How to understand, analyze and interpret the play, The Universal Language by David Ives?

1 Answer | Add Yours

mwestwood's profile pic

mwestwood | College Teacher | (Level 3) Distinguished Educator

Posted on

The title of David Ives's play, The Universal Language is a double entendre: On the one hand it implies the creation of a language that any race or nationality can understand, while on the other it refers to the metaphor for love as a universal language that all people understand.

At the same time, the play is a parody of attempts to create a language that everyone might speak by including German-like words such as "handberger" for purse, and French such as "voila" for here is, Latin-based words with linguistic variances such as homophones, imitative pronunciations such as that of the Bostonia "evva" for ever, or the New Jersey "froyd" for fraud, and the Cajun dis for "this." Then, there are literary allusions such as Iago for the first person pronoun I as in the name of the self-serving and devilish character Iago of Shakespeare's Othello. Other allusions are nonsensical such as "howardjohnson [the restaurant] for "how do you say" and melgibson [the actor] for "I'll give." Old slang is also included, as in "payola" for "money." Thus, rather than universality, the newly-acquired language is a hodge-podge of sounds and words that end in an imitation of the first meeting of Romeo and Juliet (Act I, Scene 5) and the lines which form a sonnet as they hold their palms together and kiss:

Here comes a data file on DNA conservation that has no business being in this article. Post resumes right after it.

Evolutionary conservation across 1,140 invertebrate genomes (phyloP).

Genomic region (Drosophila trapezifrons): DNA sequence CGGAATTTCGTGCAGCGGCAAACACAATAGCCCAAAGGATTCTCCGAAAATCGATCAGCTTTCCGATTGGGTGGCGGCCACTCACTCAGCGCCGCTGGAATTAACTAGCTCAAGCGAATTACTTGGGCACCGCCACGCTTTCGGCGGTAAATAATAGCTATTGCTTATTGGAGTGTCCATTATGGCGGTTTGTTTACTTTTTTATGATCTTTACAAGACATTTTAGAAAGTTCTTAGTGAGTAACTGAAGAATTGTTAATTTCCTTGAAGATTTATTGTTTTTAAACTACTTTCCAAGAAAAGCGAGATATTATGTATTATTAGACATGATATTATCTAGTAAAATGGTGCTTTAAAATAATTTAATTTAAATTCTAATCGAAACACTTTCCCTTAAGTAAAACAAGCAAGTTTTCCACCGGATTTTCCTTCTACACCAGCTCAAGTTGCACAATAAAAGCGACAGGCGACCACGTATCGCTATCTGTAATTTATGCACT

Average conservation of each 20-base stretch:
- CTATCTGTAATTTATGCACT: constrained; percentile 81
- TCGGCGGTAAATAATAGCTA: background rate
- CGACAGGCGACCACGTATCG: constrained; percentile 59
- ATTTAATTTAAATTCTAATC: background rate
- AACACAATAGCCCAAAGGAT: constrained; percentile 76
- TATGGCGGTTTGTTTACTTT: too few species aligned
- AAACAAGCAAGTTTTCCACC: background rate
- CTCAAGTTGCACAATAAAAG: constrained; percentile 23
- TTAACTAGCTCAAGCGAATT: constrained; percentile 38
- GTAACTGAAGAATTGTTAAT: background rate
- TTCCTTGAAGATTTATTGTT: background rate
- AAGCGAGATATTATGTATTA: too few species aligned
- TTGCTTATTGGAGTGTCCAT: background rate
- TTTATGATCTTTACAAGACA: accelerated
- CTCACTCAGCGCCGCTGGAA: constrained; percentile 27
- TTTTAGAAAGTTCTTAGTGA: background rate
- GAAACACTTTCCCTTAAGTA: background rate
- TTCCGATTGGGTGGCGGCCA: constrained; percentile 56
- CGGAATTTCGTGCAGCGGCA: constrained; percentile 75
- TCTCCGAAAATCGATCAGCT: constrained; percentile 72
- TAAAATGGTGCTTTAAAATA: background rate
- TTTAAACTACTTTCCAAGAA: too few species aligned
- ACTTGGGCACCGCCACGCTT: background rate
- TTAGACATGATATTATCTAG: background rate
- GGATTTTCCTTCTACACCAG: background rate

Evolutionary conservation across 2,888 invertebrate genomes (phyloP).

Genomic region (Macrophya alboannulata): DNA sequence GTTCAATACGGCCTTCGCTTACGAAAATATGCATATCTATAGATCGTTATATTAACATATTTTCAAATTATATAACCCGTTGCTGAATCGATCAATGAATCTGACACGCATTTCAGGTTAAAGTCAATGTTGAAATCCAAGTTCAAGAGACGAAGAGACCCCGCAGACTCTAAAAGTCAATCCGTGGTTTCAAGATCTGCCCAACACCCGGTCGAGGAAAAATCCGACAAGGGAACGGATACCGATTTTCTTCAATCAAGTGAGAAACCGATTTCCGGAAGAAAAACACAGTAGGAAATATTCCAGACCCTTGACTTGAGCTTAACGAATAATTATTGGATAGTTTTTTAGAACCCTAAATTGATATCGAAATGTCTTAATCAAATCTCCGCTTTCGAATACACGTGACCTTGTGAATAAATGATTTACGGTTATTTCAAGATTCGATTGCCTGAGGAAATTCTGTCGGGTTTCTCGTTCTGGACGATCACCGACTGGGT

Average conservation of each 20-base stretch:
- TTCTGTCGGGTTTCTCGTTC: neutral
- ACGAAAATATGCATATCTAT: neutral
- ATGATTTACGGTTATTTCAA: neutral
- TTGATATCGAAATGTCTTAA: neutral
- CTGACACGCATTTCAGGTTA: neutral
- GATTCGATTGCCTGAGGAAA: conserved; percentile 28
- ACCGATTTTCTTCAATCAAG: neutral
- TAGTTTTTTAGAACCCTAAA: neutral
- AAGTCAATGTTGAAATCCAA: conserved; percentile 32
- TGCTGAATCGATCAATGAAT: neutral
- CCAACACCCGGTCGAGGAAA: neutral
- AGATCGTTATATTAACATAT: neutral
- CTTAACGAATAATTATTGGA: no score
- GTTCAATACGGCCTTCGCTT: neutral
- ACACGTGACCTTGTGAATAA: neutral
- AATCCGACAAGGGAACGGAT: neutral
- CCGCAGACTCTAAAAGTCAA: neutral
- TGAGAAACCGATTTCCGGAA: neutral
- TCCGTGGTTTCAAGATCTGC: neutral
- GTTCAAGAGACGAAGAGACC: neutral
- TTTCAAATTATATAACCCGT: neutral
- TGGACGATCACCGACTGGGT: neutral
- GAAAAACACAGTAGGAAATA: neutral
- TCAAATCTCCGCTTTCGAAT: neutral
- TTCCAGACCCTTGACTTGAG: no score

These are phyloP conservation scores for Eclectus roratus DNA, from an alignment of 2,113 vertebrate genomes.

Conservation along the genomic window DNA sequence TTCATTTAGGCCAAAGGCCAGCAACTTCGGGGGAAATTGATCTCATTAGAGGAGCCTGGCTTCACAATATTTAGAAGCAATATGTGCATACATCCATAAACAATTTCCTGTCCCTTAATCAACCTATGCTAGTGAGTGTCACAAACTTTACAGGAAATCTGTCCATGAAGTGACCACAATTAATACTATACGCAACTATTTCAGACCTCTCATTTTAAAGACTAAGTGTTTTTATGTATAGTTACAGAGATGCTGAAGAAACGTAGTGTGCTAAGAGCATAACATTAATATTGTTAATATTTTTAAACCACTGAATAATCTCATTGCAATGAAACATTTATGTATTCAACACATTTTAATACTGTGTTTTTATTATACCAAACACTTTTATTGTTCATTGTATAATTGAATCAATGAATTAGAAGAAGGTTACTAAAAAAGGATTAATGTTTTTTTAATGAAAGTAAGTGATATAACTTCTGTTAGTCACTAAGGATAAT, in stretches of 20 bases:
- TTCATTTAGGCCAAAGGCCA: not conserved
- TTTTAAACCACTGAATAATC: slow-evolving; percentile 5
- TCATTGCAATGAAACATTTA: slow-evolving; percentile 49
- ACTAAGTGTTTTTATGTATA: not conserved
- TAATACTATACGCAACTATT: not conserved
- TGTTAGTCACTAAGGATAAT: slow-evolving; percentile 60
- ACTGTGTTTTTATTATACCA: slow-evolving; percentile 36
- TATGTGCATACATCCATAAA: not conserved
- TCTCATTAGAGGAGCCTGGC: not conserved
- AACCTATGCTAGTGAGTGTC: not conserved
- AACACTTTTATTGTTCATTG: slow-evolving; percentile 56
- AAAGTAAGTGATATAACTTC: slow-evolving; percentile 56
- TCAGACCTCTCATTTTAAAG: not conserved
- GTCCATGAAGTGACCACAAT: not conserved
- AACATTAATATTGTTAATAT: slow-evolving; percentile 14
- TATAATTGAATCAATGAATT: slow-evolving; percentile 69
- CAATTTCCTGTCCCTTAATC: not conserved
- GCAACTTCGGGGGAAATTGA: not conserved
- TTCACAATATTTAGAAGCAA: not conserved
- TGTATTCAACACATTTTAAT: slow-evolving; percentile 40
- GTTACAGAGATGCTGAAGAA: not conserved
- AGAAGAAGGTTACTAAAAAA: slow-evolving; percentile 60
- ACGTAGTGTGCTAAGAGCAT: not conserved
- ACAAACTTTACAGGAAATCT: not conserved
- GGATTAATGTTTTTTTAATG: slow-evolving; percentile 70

Dawn: (Holds out her hand) Di anda. 
Don: (Holds out his hand) Di anda. 
Dawn: Da palma. 
Don: Da palma. (They join hands) 
Dawn: Da koosh. (They kiss.)

Dawn falls in love with Don [their names sound almost the same] because she stops her stuttering when she speaks the nonsense language. Extending her personal experience to everyone, she feels that people can speak this Unamunda [Meaning one ("una") world (munda)] language universally.]

Because he has fallen in love with Dawn, Don refuses to take her money for the language course, admitting it is a fraud. However, when another customer enters, both Dawn and Don answer her affirmatively when the customer inquires about learning

Student: Excuse me. Is this the school of Unamunda? (Don and Dawn look at each other.)
Don & Dawn: Velcro! (Oh, yes!)

(Blackout.)

Now they speak another "universal language"--that of greed.

 

_____________________________________________________________

NB: There is a English-Unamunda Dictionary at this site:

http://www.dartmouth.edu/~sullivan/unamunda/eng-una.html

 

 

Sources:

We’ve answered 318,915 questions. We can answer yours, too.

Ask a question